When local artist Eric Foenander was commissioned by art gallery Kult to create an artwork out of an old Chinese vinyl record cover, he was stumped.
"It was sitting there in my office, and I was wondering what I should do with it," says the creative manager at Butter Factory, who tried to research the album but found nothing. "A human resources woman, who's about 60, came by and she said 'I know this album, it was my favourite'."
He found out from her that the cover had to do with memories: the cover says Yi Nan Wang, the theme song of a 1966 Taiwanese movie of the same title. Using acrylic paint, he transformed the illustration of Taiwanese actress Ai Li into Chun-Li from Street Fighter 2, and added other characters from pop culture such as Lo Pan from Big Trouble In Little China.
"I decided to do all these stereotypical Asian characters from movies and TV shows I grew up on, since it was on memories," says Foenander, 30.
Titled From 83' Til Infinity, his work is among 34 works by local and international artists in an exhibition, Chinatown Vinyl Squad, which is currently running, at Zui Hong Lou bar in Ann Siang Hill. The piece has already been sold for $450 in a pre- opening sale online for Kult's VIP customers, but members of the public can buy the other works online from Sunday.
For the exhibition, Kult - also a multi- disciplinary design studio and publisher - invited artists to create new works of art out of vinyl record covers from the 1970s and 1980s. These 12-inch covers include singles from singers such as the Ming Zhu Sisters, Bao Na Na and Bai Bing.
Curator Steve Lawler says that the idea for this exhibition started when they were working on the latest issue of Kult magazine, titled Memory, for which local artists were given photographs of Singapore's past to reinterpret them.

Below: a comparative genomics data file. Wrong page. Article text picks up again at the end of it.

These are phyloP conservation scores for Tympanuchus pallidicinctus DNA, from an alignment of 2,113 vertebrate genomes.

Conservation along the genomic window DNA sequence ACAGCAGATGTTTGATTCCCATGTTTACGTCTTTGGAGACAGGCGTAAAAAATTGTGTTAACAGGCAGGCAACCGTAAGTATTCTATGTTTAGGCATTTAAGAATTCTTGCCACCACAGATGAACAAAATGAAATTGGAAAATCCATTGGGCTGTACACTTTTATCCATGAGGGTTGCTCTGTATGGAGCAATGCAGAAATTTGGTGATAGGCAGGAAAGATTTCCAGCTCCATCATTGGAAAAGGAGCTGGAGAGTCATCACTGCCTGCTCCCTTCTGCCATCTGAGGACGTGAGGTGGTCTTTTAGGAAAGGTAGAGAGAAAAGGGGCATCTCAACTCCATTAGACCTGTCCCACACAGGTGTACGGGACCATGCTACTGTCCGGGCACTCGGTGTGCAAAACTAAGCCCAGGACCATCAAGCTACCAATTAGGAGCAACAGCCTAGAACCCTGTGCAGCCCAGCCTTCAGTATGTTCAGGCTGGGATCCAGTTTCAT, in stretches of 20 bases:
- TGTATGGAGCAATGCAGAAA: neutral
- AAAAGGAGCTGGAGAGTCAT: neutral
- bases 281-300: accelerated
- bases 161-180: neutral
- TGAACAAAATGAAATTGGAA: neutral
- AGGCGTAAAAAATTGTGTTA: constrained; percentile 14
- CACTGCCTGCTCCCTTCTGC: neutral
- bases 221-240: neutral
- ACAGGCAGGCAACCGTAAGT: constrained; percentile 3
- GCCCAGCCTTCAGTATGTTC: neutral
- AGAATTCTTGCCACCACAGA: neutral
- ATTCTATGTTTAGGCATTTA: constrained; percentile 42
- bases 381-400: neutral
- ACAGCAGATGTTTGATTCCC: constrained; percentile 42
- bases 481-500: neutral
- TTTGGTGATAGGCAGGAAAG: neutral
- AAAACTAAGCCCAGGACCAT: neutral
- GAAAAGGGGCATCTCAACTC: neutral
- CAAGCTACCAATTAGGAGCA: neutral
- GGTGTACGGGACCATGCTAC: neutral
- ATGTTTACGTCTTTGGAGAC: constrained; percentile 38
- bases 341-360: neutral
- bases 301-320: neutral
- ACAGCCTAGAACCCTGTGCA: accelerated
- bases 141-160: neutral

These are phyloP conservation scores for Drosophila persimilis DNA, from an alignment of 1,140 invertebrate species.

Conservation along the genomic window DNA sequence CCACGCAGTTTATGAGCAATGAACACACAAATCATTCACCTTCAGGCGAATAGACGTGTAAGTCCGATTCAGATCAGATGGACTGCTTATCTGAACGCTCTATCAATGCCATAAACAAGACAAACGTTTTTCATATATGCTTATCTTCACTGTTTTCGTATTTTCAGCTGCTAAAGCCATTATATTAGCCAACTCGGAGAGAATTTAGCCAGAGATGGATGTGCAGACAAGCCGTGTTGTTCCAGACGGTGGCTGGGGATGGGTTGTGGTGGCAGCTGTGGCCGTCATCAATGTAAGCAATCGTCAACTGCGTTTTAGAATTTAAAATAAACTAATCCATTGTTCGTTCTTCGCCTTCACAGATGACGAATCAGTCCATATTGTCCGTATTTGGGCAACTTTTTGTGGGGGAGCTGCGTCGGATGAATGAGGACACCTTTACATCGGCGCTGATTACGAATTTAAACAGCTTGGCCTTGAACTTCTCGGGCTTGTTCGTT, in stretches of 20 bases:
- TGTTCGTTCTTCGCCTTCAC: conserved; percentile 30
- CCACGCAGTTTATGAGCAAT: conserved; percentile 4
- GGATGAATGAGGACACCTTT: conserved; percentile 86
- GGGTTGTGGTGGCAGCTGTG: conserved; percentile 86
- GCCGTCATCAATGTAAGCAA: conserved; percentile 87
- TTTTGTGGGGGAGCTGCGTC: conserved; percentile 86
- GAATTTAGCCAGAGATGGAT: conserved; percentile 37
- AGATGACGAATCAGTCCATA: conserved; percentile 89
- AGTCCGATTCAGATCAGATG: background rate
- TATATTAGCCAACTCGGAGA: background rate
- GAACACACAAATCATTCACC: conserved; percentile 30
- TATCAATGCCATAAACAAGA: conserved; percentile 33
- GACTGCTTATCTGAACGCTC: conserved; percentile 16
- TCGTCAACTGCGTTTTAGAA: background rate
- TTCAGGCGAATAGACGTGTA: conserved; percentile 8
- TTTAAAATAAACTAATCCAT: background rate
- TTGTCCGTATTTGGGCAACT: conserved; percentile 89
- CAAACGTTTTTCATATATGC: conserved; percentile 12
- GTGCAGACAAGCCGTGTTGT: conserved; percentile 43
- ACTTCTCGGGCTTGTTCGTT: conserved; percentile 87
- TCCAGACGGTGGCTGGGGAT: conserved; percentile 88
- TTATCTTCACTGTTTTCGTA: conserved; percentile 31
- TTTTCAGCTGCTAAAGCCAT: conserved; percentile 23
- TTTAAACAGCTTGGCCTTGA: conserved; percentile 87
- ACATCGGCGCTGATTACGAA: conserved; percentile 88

"We felt there was such a richness of material that is forgotten in junk stores and vintage stores," says the 36-year old creative director. "We are celebrating the medium of vinyl and reminding people that digital music is not the full story."
Featured artists include SBTG and Reptiliaphobia from Singapore, Russell Taysom from Britain and Ryan Ady Putra from Indonesia.
Lawler, who also contributed a work to the show under the moniker Mojoko, says the artists were selected for their ability to work with traditional, analogue techniques. Their contemporary styles also created a contrast with the existing cover art.
The record covers were bought from Past Image at Excelsior Shopping Centre and "were not costly", says Lawler. The artists' madeover framed works are priced from $200 to $1,000.
Artist Dawn Ang chose to work on a cover that was monochromatic, as black-and-white is her preferred style. The 27-year-old freelance illustrator was also baffled by her cover, which bore the image of a chopper-wielding woman next to another woman holding a fish on a chopping board. The cover is labelled Love Song Of Twins, which is also the title of a 1968 Hong Kong film.
"It's so weird and it doesn't make sense at all," she says with a laugh.
The two women on the cover reminded Ang of the Chinese legend Bai She Zhuan, or Madam White Snake. Ang decided to go along with the story and created a landscape of mountains, with a serpent between the two women, using pen on paper and papercuts.
Her work titled Bai She Zhuan is selling for $650.
Graphic designer Adeline Tan picked a cover showing mirror images of a pole- dancing woman, belonging to the album Lover, You're So Silly by Bai Bing.
Tan painted over the women to turn them into a furry, yellow character, which she says is her imaginary friend, Yellow. Her work titled Let's Dance is priced at $320.
Says Tan, 30: "I thought it would be funny if Yellow were dancing with himself. He is his own favourite person - and partner."
CHINATOWN VINYL SQUAD
Where: Zui Hong Lou, 8 Ann Siang Hill
When: Until April 29. Noon to 1am, Mondays to Saturdays, 5pm to 1am
Info: Go to Facebook and search "Chinatown Vinyl Squad" for event page
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